As Naira Scarcity continues, Event planners have introduced Money Vouchers to keep the groove going.
Event planners claim it’s an excellent way to stop the abuse of spraying Naira at parties.
So, with the biting scarcity of cash and the reiteration by the Central Bank of Nigeria to prosecute those who abuse the Naira, event planners in Nigeria have devised a new way of living above the broken norms.
One of those is 247SL Events, a Lagos-based event management outfit championing an innovative method of obeying the law while maintaining the Nigerian age-long culture of spraying naira notes at a typical Owambe.
Owambe is a Yoruba word that means “food is there or party is there”.
But in Nigerian parlance, owambe has come to mean a lavish party replete with outlandish outfits, an unending supply of food and drinks and of course, a display of wealth in the form of spraying wads of Naira.
On the 3rd of February, 31-year-old actress Oluwadarasimi Omoseyin, popularly known as Simisola Gold, was arrested by the ICPC and EFCC for allegedly spraying and stepping on the new Naira notes.
She was arrested after the video of her spraying and stepping on the newly redesigned Naira notes at a party surfaced online.
She was later granted bail to the tune of N5m.
With its new money vouchers, guests at weddings, burial ceremonies or any such socio-cultural events can buy the amount they intend to ‘spray’ the celebrants and transfer the cash equivalent to the agent’s account.
The agent, in this case, is the event planner, and the common denomination is N1000 and N500 notes. The images of the celebrant or event host are printed on the notes.
A post on 247SL Event’s Instagram page describes the idea as the new way to spray at parties.
“We had this at the burial reception for Kabiesi Alara’s father’s burial. It’s an excellent lent way to stop the abuse of throwing naira at parties
“Pls note, this is not money in any way; it’s termed as event currency or party props,” the post reads.
PREMIUM TIMES reached out to several event planners who shared their thoughts on the new method.
Nenna Ezenta, the CEO of Box and Roses Surprises, said the new naira policy had given event planners another reason to be creative.
“We are Nigerians, and you can’t take the life of the party away from us. You have to feel the vibe, so the idea of a dummy currency for spraying is very creative,” she said.
Another event planner, Ayobami Enabulele, said the new cash policy of the CBN has affected businesses in several ways.
She said it affected her operations because getting from one location to another proved difficult.
“We had to resort to ride-hailing services, which meant more costs. Unfortunately, our patrons had to bear the cost. That was one of the direct effects the scarcity of the naira had on our business,” she said.
She, however, said the introduction of money tokens for spraying was innovative even though more still needs to be done to sensitise partygoers on how it works.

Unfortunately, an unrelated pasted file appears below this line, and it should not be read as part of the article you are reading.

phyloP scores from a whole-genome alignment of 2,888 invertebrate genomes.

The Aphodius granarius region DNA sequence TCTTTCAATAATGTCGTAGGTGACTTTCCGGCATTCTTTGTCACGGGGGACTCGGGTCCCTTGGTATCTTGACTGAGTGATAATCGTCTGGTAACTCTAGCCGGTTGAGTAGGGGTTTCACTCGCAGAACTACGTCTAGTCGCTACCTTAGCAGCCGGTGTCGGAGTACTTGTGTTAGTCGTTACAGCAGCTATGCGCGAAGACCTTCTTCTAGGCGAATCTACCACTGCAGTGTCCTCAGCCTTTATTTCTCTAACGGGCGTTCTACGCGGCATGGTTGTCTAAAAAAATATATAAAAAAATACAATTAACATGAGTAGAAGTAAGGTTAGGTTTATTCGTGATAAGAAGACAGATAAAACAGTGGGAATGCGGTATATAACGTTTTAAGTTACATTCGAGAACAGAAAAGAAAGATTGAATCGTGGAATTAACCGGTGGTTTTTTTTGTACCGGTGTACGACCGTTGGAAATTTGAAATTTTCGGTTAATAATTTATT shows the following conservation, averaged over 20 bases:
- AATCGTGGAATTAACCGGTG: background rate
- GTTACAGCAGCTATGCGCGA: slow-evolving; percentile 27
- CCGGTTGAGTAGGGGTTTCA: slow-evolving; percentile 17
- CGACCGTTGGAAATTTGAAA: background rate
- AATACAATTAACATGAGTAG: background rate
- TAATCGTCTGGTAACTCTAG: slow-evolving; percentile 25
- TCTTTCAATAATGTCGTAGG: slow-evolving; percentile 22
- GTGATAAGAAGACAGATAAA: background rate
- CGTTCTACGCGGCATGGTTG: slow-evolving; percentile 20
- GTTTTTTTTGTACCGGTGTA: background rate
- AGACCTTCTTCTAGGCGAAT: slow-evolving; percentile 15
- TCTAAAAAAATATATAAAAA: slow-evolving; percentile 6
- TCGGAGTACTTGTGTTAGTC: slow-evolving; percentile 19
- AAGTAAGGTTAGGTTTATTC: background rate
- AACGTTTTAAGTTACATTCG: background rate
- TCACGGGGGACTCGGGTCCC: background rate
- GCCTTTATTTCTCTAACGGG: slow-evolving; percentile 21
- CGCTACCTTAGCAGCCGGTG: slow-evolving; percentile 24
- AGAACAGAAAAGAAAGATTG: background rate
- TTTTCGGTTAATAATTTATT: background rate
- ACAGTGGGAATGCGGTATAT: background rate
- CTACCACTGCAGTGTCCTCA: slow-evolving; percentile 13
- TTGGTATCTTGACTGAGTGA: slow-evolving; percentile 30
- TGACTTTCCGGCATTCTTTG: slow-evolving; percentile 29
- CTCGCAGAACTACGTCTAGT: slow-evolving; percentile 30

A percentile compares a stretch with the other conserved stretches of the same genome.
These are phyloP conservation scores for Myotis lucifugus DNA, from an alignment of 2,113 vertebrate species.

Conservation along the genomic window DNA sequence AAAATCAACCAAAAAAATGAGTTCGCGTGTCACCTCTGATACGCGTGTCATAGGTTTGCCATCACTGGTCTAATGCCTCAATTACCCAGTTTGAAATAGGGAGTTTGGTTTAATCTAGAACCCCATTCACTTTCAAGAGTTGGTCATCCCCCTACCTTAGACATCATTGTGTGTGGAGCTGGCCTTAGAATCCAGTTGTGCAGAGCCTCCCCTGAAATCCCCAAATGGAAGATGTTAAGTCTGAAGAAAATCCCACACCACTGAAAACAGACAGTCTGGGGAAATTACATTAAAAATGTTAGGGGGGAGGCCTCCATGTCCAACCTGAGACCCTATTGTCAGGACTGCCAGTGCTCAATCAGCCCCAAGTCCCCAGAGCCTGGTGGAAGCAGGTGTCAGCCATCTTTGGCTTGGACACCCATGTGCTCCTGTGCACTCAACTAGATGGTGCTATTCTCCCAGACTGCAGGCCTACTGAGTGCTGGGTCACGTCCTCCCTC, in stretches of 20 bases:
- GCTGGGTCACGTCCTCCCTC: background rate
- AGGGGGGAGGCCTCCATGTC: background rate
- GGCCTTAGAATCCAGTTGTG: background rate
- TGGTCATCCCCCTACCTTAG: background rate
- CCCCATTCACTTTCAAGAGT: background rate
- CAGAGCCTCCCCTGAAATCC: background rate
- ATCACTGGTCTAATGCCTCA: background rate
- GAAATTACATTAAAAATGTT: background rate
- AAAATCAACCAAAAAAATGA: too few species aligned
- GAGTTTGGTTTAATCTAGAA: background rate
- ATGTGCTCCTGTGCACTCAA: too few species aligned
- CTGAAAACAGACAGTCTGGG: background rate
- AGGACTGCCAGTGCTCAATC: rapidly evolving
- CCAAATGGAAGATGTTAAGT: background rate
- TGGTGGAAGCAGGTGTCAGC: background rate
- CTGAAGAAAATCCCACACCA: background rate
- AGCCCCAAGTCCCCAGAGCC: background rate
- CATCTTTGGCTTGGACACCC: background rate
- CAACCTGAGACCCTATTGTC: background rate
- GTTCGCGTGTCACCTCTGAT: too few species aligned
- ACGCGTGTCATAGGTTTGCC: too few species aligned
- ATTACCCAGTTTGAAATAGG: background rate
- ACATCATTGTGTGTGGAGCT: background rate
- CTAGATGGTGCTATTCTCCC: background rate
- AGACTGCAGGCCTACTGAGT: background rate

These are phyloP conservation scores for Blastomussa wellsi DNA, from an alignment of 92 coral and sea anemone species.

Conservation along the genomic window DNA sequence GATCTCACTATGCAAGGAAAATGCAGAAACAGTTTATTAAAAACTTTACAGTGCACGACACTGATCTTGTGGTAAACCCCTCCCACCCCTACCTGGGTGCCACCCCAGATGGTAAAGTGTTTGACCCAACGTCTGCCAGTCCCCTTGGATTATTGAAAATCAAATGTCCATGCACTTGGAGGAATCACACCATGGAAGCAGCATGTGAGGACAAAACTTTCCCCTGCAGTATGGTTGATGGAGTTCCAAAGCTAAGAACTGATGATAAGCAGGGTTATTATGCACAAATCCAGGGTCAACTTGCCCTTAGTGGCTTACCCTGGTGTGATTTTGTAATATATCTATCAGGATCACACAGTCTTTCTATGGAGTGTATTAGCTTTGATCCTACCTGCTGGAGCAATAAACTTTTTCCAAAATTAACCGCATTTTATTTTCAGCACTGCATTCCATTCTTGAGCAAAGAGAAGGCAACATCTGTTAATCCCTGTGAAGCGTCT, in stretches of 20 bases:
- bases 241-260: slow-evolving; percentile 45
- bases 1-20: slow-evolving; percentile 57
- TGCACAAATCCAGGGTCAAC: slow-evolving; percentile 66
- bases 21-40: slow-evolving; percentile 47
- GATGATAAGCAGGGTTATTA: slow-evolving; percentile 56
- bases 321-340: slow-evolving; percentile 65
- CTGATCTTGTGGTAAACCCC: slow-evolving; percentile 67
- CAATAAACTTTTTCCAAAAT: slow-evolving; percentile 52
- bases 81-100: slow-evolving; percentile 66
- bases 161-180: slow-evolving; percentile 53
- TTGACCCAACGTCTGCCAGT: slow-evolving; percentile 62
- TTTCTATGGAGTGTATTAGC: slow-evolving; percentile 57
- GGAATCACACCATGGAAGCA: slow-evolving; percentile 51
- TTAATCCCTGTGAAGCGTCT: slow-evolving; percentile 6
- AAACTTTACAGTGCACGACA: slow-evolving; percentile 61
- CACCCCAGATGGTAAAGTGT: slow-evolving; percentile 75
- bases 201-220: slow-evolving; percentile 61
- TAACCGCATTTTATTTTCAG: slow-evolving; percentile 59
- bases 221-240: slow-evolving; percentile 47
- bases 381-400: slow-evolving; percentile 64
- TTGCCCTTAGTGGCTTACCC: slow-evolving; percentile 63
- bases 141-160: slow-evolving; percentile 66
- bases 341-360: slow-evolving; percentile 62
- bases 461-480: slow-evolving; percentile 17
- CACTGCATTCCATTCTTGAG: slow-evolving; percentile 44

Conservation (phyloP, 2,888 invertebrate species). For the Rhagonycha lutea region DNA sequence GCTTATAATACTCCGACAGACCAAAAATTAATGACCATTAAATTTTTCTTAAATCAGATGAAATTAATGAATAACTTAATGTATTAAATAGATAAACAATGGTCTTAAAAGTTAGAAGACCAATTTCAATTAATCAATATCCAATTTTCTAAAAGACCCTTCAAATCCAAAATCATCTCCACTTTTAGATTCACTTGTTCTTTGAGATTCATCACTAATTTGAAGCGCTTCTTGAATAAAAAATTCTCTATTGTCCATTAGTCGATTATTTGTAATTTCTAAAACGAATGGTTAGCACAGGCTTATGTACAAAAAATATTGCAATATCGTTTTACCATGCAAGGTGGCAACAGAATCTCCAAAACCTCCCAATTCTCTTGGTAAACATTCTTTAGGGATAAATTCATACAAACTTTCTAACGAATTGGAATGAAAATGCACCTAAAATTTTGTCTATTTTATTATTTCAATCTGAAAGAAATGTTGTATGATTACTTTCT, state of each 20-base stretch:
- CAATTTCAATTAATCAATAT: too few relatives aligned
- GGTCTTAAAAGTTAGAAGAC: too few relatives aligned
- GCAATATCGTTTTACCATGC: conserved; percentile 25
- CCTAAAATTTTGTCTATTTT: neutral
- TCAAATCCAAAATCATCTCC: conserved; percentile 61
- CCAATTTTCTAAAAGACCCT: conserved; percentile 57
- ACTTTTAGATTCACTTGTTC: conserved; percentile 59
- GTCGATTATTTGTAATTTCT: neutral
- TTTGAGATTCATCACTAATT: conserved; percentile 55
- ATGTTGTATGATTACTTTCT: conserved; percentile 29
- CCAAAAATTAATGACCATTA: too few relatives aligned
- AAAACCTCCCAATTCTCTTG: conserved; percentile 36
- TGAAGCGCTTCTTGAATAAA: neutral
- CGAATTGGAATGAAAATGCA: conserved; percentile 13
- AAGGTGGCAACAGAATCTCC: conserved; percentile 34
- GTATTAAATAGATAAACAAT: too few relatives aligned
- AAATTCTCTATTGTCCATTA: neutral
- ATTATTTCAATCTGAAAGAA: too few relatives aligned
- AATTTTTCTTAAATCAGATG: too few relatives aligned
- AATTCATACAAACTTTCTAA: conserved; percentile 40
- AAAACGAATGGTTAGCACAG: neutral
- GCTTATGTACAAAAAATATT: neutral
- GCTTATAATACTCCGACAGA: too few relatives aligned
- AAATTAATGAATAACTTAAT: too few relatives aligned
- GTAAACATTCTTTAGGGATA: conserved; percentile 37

She said: “It is a brilliant innovation. The only downside is opening people’s minds to it. Awareness has to be done on detecting counterfeit and real money, so people don start faking the naira notes.”
Giving a legal perspective to the new idea, Ayuba Giwa, a retired associate professor of Law from Delta State University, said the position of the law is apparent.
Mr Giwa said that only the CBN could issue a legal tender stipulated by the amended Central Bank of Nigeria Act 2007.
“Generally, only the CBN has the authority to issue a legal tender, so it would depend on what those printing it are calling it. Counterfeiting is an offence, but any organisation can print tickets or tokens, which can come in the form of plastic or paper,” he said.
The author of several books on banking laws also gave an example of roulette tables where tokens are used instead of real money.
“In those days, they used cash instead, but it was straightforward for men of the criminal underworld to come in and rob them, so they resorted to using tokens. However, they do not purport them to be legal tenders,” he added.
He further noted that the new idea is a welcome development as abusing the naira by spraying or stepping on it is very unsavoury.
On Thursday, the 2nd of February, the CBN vowed to prosecute sellers and those who flagrantly abuse the notes at social functions across the country.
A statement from the apex bank said the Naira is our legal tender and a symbol of national pride, urging Nigerians to respect and handle it with care.
The bank said it would partner with security agencies to ensure that erring members of the public who abuse the new notes are arrested and duly punished.
Section 21(3) of the Central Bank of Nigeria Act 2007 stipulates that “spraying of, dancing or stepping on the Naira or any note issued by the Bank during social occasions or otherwise howsoever shall constitute an abuse and defacing of the Naira or such note and shall be punishable under the law by fines or imprisonment or both.”
Section 21(4) states that “It shall also be an offence punishable under Sub-section (1) of this section for any person to hawk, sell or otherwise trade in the Naira notes, coins or any other note issued by the Bank.”